BEIJING, Aug 14 (Reuters) – China National Offshore Oil Corp (CNOOC) said it had won final government approval to build China’s first floating terminal for liquefied natural gas (LNG), a type of terminal that will allow it to increase imports rapidly.
China, the world’s top energy consumer, aims to raise the share of natural gas in its energy mix to 8 percent by 2015 from 5 percent now to cut emissions from coal and lessen dependence on oil imports.
Domestic gas production is struggling to keep up, however, and imports will need to nearly double from 2012 to around 80 billion cubic metres (bcm) by 2015 to meet the target.
China’s LNG imports rose 25 percent to 8.33 million tonnes in the first half of this year from the year-ago period, customs data shows.
The first phase of the floating LNG project in the northern port of Tianjin, costing 3.3 billion yuan ($539 million), is designed to have an annual receiving capacity of 2.2 million tonnes or 3.0 bcm, CNOOC Gas & Power Group said on its website www.cnoocgas.com on Wednesday.
“Compared with a normal LNG terminal, the floating LNG terminal in Tianjin can realise rapid LNG supply, shortening the construction period by three to four years,” CNOOC said.
Floating storage and regasification services will be rented from overseas, it said.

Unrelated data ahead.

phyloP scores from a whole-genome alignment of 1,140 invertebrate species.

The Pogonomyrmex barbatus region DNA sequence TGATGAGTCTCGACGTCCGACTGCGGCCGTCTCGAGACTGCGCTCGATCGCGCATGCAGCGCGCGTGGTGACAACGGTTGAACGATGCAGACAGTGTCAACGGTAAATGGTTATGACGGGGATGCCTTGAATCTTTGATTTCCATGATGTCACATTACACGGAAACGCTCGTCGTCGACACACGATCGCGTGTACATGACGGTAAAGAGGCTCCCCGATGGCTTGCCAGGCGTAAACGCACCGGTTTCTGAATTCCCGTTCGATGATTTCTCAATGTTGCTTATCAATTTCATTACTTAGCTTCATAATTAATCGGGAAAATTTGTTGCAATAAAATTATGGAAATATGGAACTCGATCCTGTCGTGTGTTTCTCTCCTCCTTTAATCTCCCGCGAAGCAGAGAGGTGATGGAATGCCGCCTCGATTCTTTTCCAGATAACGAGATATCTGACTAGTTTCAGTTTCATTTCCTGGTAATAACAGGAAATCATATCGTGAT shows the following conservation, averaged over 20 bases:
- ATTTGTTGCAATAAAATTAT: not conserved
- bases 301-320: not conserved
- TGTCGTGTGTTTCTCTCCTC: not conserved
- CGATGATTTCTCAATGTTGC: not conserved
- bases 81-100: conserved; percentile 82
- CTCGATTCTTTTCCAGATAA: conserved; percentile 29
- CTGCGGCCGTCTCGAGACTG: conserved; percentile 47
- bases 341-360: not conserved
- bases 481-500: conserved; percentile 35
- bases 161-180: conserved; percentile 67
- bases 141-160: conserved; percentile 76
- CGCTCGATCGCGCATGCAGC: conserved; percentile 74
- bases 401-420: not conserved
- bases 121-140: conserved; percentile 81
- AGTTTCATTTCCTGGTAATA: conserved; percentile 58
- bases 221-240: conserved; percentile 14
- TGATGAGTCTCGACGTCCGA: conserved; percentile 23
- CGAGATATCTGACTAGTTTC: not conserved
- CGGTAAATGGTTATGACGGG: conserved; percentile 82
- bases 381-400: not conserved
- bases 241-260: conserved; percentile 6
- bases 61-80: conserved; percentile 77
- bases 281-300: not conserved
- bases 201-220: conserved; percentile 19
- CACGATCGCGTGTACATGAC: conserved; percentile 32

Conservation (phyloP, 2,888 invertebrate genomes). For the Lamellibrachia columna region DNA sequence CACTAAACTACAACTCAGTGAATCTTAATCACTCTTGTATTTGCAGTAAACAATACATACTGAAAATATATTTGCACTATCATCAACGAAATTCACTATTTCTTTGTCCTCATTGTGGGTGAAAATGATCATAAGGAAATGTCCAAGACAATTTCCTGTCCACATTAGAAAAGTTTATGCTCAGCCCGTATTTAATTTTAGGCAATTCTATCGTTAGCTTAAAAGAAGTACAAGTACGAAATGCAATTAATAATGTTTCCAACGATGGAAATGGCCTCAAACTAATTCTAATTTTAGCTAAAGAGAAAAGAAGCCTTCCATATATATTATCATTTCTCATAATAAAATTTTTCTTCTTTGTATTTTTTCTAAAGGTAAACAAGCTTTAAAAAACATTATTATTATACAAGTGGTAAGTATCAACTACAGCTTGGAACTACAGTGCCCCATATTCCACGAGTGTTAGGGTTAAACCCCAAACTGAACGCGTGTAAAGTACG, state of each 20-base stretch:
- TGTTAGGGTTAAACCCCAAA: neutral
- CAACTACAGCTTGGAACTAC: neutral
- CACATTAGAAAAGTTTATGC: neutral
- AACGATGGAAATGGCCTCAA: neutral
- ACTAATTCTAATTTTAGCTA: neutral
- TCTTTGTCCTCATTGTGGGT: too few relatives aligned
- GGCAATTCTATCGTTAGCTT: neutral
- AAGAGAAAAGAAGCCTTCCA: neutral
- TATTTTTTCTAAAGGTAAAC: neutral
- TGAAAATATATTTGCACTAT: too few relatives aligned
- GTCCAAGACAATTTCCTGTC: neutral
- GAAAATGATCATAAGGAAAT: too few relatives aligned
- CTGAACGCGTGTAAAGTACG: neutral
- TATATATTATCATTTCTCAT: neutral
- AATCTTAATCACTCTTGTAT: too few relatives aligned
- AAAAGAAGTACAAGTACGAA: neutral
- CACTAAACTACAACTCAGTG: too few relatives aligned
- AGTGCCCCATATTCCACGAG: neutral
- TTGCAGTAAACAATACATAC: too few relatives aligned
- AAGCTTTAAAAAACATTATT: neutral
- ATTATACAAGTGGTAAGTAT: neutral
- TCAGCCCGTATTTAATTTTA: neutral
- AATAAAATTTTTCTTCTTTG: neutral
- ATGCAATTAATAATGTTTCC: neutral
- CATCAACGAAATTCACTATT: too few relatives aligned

The second phase of the project will lead to a normal onshore LNG terminal, with an annual receiving capacity of no less than 6.0 million tonnes, or 8.0 bcm, it said.
Natural gas from the terminal will supply Tianjin and Beijing as well as Hebei and Shandong provinces, it added.
CNOOC, China’s leading firm in the LNG business, is operating four LNG terminals along the coastline and building several more to reach a total receiving capacity of 30 million tonnes a year.
China is operating six import LNG terminals, with a total receiving capacity of 21.9 million tonnes per year. Another dozen terminals with a capacity of 59.4 million tonnes per year have won government approval or have started construction.
The government is also liberalising its gas pricing regime, raising the price local distributors pay for gas for non-residential use by 15 percent in July, a move that will reduce the losses that gas producers and importers take on the fuel.
($1 = 6.1217 Chinese yuan) (Reporting by Judy Hua and David Stanway; Editing by Michael Perry and Jane Baird)
(c) 2013 Thomson Reuters